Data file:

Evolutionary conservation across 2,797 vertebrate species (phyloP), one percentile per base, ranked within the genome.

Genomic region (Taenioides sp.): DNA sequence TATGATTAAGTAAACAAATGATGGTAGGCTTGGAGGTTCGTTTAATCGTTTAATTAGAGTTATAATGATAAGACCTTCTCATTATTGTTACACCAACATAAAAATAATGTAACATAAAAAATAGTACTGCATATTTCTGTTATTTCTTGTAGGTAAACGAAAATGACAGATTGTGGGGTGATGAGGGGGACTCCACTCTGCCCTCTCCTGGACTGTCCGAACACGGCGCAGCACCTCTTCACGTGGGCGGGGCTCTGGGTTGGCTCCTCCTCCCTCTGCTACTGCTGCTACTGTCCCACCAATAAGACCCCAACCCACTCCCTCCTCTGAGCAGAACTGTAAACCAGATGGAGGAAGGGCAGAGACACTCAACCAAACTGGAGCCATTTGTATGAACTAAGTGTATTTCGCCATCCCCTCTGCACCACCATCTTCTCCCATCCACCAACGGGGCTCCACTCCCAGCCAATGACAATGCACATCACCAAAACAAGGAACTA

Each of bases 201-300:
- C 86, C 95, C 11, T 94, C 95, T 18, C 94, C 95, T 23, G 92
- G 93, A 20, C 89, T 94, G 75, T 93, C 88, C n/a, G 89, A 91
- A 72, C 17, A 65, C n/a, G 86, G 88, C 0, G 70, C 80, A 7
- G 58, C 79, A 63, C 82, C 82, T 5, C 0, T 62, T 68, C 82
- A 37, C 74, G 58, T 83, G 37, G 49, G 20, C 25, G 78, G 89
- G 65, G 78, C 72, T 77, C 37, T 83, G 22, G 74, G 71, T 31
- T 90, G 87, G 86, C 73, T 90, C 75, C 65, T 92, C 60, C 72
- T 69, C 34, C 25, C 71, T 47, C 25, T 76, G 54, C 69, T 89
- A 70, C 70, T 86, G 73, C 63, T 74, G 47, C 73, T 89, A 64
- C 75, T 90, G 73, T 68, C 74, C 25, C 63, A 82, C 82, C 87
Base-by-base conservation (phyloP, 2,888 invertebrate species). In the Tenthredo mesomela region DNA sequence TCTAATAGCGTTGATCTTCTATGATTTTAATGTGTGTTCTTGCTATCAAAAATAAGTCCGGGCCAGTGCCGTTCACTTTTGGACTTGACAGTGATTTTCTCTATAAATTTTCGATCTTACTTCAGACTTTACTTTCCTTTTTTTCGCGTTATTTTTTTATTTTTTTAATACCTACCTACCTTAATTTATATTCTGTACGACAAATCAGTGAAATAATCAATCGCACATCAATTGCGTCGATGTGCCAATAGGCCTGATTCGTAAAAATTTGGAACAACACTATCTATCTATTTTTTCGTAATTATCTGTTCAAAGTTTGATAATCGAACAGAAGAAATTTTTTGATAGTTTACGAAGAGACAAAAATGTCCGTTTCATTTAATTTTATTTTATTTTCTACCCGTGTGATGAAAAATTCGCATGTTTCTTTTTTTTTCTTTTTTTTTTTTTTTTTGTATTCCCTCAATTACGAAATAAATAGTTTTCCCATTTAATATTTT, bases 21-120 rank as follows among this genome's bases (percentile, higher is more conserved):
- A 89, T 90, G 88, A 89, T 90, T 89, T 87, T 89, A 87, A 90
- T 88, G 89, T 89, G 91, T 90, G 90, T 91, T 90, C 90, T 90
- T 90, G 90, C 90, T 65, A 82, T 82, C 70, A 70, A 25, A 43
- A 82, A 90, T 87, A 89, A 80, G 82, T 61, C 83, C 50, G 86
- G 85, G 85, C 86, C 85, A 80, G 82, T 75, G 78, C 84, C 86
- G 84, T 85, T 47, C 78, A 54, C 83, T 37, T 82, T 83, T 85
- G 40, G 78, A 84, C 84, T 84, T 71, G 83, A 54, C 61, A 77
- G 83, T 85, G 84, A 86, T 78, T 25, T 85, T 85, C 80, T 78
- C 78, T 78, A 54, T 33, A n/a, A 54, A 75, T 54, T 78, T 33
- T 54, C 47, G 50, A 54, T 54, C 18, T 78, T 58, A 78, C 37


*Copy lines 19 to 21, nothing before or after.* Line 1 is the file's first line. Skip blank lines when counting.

- G 85, G 85, C 86, C 85, A 80, G 82, T 75, G 78, C 84, C 86
- G 84, T 85, T 47, C 78, A 54, C 83, T 37, T 82, T 83, T 85
- G 40, G 78, A 84, C 84, T 84, T 71, G 83, A 54, C 61, A 77